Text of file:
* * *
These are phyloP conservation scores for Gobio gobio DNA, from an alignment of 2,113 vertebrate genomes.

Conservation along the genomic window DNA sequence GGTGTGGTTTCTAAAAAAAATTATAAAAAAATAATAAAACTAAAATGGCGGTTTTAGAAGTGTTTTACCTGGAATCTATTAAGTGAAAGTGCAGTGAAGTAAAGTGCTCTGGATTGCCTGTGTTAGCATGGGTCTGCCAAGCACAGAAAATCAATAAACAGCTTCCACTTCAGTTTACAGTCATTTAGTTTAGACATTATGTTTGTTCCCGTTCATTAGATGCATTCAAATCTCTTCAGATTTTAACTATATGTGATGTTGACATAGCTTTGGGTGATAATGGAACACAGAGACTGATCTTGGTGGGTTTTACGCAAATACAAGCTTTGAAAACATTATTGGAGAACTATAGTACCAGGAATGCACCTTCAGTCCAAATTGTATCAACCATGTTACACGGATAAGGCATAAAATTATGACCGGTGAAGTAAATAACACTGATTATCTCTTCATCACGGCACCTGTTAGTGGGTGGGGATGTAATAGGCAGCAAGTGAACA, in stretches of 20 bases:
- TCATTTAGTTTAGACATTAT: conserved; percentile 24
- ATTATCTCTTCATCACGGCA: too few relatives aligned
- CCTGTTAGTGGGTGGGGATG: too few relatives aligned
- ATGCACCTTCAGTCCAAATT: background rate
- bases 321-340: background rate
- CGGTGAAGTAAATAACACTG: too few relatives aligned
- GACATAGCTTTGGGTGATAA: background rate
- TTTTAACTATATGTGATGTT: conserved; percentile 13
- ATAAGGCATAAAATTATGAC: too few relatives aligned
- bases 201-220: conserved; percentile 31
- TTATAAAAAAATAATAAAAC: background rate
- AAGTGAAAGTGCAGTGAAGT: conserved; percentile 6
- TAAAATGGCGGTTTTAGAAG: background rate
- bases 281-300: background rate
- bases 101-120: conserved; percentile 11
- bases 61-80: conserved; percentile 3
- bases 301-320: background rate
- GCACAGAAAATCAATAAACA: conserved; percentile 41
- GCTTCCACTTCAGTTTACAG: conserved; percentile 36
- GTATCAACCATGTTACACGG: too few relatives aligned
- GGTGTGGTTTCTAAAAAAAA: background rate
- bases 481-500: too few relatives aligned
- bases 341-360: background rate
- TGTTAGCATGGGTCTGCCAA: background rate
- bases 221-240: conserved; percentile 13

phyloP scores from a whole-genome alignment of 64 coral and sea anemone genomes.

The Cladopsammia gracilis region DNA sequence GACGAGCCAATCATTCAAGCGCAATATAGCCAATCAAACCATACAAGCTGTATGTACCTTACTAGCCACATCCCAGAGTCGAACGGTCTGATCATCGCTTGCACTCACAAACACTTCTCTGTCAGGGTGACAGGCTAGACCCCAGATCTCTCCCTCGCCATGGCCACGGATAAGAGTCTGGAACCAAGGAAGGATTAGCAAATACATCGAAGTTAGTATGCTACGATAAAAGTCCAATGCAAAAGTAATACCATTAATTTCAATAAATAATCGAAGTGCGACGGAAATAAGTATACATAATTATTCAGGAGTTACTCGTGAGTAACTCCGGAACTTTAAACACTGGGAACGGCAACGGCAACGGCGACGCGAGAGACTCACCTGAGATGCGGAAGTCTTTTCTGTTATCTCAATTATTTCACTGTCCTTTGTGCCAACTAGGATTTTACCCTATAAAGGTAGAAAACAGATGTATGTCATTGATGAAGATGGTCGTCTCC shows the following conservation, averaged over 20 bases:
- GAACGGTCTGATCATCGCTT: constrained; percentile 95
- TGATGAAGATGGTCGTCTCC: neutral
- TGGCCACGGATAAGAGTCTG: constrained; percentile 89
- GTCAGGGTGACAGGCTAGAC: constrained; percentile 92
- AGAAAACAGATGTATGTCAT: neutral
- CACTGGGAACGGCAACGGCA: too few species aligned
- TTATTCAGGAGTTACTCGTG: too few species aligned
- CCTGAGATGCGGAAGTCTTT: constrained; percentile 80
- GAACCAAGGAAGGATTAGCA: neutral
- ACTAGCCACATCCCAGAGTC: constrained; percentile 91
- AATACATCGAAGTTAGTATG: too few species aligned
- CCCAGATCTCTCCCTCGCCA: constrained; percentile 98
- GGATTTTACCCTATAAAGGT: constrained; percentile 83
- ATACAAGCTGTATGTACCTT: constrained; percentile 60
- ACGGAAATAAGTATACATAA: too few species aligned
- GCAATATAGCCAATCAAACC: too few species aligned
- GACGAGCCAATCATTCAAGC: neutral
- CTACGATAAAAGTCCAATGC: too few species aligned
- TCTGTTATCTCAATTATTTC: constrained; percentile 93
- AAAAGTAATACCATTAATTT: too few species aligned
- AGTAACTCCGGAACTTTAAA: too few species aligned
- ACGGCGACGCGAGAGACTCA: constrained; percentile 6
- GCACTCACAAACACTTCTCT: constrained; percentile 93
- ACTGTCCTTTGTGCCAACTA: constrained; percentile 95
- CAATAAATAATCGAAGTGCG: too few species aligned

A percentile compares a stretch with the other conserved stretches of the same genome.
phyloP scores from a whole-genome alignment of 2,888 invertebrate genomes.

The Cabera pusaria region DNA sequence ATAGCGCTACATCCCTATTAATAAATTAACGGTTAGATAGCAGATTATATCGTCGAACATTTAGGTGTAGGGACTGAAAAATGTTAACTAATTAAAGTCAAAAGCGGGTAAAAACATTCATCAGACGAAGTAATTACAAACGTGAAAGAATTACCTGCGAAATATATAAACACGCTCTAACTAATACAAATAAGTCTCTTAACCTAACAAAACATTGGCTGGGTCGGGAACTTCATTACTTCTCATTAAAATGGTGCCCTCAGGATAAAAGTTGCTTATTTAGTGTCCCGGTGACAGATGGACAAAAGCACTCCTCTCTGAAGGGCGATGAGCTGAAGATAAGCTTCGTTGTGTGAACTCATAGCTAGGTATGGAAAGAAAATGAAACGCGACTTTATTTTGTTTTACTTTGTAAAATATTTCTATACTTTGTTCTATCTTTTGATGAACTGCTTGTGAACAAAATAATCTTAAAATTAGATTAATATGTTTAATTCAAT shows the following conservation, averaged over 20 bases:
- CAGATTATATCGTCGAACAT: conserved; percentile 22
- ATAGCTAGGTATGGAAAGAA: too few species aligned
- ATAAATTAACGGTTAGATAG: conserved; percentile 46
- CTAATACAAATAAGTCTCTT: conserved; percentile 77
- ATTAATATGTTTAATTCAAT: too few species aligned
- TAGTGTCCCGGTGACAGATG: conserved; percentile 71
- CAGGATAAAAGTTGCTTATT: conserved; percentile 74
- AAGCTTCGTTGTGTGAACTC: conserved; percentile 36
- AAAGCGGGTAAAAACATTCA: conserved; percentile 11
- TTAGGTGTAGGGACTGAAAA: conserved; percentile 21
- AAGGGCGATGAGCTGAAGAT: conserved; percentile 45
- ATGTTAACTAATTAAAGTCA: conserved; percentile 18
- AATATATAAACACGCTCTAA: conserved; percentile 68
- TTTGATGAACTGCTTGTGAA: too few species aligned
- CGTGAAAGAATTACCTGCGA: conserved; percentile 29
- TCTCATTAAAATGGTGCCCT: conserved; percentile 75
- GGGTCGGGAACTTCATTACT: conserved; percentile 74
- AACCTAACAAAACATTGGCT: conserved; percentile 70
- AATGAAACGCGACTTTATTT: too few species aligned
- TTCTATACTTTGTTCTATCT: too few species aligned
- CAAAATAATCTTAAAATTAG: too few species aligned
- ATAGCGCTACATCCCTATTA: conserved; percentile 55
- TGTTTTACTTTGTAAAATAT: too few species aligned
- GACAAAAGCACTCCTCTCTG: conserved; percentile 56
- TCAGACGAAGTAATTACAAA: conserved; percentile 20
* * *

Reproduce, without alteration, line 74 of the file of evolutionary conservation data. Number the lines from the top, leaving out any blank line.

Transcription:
- GGGTCGGGAACTTCATTACT: conserved; percentile 74